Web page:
• New Orleans and Orleans Parish, Louisiana: Three law enforcement officials were arrested in a cigarette smuggling operation.
  • Rutherford County, Tennessee: The sheriff was taken into custody on domestic abuse and tampering charges.
  • Update: Chicago and Glenview, Illinois (First reported 04-15-14): Three officers—two from Chicago and one from Glenview—had perjury charges dropped because of a filing error. The State’s Attorney’s Office plans to refile. One CPD officer pled guilty.
  • Update: Loudon County, Virginia (First reported 07-21-16): A deputy had domestic violence charges dropped for actions against his girlfriend. He remains on leave pending an internal investigation into the matter.
  • Chicago, Illinois: The City is being sued by a witness to the fatal shooting of Laquan McDonald. She claims officers pressured her to change her story about what happened.
  • Update: Mount Carmel, Tennessee (First reported 06-01-16): The assistant chief was fired, again, for falsifying paperwork. He had been reinstated by the mayor, but the reinstatement was overruled.
  • Jackson, Mississippi: An officer was indicted on a federal bribery charge and fired.
  • Millard County, Utah: The County is being sued by a mentally ill man who was shot by deputies while he was in his vehicle. He claims the deputies used excessive force.
  • Washington, District of Columbia: The medical examiner announced that an officer fatally shot Terrence Sterling, who suffered wounds to the neck and back. The officer’s body camera was not activated until after the shooting.

National Police Misconduct Newsfeed Daily Recap 09-29-16

Here are the nine reports of police misconduct tracked for Thursday, September 29, 2016:

  • Dorchester County, South Carolina: A deputy was fired after soliciting sex from an undercover officer.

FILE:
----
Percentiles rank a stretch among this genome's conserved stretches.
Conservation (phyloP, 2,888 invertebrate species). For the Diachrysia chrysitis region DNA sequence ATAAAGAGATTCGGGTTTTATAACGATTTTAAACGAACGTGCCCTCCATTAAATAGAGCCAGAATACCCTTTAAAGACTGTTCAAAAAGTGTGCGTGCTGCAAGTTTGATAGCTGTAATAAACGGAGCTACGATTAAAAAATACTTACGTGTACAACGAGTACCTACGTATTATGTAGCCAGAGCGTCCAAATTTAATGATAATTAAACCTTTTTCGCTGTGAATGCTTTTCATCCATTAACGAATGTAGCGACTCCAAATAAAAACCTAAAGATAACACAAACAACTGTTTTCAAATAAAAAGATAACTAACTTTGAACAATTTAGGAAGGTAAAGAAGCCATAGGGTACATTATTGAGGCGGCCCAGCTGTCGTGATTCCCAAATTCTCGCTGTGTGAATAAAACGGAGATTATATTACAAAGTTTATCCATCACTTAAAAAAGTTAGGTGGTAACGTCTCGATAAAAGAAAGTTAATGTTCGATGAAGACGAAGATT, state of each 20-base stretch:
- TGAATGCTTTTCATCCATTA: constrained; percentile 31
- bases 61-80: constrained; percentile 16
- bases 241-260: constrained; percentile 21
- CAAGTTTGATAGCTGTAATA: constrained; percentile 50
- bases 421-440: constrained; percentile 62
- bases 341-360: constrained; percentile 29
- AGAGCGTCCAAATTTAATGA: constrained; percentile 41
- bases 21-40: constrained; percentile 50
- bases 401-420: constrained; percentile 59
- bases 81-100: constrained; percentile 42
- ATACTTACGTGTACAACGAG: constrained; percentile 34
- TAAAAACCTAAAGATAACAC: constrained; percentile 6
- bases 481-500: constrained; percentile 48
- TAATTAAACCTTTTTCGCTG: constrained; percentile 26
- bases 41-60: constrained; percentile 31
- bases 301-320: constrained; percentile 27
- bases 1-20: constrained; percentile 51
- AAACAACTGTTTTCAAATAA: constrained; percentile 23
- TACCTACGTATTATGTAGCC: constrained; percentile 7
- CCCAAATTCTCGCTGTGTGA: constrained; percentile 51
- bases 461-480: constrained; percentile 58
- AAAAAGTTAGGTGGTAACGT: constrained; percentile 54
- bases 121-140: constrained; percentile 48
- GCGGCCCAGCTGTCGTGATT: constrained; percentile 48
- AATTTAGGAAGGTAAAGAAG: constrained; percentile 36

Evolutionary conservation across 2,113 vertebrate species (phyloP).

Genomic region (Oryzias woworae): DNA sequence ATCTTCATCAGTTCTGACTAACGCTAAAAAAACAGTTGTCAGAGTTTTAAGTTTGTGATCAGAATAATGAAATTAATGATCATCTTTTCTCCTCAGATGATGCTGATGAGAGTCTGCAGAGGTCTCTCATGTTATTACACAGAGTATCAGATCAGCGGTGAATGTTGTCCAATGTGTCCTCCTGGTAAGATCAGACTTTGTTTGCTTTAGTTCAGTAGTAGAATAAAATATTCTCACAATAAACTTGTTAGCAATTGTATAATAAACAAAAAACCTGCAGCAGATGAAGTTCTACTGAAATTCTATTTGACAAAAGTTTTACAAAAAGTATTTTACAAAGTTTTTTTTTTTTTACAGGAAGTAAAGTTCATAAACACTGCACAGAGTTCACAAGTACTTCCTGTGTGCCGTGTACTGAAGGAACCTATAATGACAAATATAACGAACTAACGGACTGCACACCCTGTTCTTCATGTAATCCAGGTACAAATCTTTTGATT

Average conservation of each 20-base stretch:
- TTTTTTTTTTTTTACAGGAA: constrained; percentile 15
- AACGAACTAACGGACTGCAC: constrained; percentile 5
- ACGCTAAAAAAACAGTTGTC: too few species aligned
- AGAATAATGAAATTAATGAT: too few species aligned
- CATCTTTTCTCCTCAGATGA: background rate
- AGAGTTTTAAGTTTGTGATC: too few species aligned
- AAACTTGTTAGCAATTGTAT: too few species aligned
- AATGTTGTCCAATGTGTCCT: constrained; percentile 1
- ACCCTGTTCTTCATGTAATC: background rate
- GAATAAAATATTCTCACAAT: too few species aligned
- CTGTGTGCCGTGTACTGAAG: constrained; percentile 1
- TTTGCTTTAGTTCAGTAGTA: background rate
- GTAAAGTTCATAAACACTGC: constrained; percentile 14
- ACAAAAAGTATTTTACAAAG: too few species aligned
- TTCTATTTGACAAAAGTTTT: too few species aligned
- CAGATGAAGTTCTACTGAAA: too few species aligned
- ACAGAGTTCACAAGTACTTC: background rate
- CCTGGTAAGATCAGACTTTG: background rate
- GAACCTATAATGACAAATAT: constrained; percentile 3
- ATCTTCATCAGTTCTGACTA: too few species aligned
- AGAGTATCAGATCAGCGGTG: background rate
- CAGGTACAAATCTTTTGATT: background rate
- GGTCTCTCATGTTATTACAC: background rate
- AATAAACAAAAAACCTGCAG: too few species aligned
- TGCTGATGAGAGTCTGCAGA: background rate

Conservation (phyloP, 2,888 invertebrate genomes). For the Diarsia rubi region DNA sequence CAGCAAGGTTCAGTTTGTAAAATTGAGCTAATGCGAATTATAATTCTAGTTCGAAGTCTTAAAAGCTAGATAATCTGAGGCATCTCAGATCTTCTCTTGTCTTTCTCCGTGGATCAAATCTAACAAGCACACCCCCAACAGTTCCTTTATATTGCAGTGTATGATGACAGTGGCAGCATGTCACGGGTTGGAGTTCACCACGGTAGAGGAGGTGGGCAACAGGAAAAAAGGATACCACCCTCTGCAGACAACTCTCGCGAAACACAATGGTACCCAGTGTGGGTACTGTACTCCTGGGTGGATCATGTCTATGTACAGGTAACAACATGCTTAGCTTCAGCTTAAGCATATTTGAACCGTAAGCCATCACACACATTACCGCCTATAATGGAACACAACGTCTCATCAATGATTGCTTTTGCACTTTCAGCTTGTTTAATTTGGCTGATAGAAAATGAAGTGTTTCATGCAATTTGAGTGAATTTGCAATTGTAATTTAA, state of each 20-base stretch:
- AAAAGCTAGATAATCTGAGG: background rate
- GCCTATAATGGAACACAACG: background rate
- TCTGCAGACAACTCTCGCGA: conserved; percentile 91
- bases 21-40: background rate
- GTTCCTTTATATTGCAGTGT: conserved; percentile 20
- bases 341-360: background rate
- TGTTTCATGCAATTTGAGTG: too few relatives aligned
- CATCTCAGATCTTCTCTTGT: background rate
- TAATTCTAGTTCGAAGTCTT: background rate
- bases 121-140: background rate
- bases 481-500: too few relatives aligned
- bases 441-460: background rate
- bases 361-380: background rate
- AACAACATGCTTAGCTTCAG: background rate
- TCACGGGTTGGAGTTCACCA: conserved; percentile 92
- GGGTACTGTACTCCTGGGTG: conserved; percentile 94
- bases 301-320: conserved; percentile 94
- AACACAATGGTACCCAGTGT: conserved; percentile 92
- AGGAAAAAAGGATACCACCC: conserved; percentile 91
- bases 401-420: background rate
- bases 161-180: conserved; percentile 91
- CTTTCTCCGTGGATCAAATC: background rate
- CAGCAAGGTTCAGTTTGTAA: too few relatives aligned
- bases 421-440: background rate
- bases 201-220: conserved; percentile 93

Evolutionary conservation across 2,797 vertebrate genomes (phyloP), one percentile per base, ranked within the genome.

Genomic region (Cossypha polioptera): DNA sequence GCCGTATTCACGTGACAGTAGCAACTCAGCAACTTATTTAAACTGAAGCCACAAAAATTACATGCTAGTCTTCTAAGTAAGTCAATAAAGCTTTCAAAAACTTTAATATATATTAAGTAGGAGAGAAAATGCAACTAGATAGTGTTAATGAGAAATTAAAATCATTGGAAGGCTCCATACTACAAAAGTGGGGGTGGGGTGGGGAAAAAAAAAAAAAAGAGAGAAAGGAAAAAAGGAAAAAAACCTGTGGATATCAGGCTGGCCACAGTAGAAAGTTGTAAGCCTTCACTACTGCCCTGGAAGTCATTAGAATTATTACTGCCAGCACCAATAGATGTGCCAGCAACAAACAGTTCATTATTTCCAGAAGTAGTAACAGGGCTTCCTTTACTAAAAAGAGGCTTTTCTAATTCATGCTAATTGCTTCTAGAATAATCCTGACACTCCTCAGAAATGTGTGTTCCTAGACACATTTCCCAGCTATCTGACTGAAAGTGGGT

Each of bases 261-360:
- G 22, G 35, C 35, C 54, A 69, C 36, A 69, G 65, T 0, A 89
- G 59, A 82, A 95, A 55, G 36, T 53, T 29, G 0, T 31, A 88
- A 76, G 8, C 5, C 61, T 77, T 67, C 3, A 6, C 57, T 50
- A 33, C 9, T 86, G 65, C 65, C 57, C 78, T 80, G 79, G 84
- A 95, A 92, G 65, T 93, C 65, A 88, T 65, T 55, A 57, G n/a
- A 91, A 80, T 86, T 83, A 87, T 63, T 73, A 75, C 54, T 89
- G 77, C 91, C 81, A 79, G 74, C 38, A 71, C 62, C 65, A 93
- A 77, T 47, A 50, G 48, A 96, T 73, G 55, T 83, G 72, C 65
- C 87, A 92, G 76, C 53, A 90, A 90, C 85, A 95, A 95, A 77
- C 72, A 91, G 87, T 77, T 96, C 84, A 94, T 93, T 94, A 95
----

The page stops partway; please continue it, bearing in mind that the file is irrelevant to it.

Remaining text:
• Update: Houston, Texas METRO (transit) (First reported 09-16-16): A now-former officer was indicted for assaulting a sleeping man at a commuter station. He resigned during the internal affairs investigation was underway. The second officer who was originally suspended for the incident was not charged and remains with the department.
  • Florida Highway Patrol: A trooper was arrested for allegedly groping a woman during a traffic stop.
  • Franklin County, Pennsylvania: A now-former deputy was charged for his role in a bar fight in April when he was off
  • Springfield, Massachusetts: A narcotics detective was suspended 60 days for threatening to assault and frame kids who stole an unmarked police car and some rolled coins with planted drugs.
  • Miami-Dade County, Florida: A now-former officer was convicted of theft and fraud for stealing fuel for personal use.
  • Ashtabula County, Ohio: A deputy was indicted for assaulting two men in custody and falsifying reports related to the incident. He was fired.
  • Oak Grove, Kentucky: An officer was arrested for rape, sodomy, assault, terroristic threatening, and other charges for sex slavery. He and two others allegedly locked several women in a hotel room and forced them to have sex for money.
  • Greensboro, North Carolina: The City Council voted to say that a now-former officer should be stripped of his law enforcement certification. They released the video of a violent arrest he made. He had resigned before he was terminated. Under North Carolina law, the state commission has the power to revoke an officer’s certification.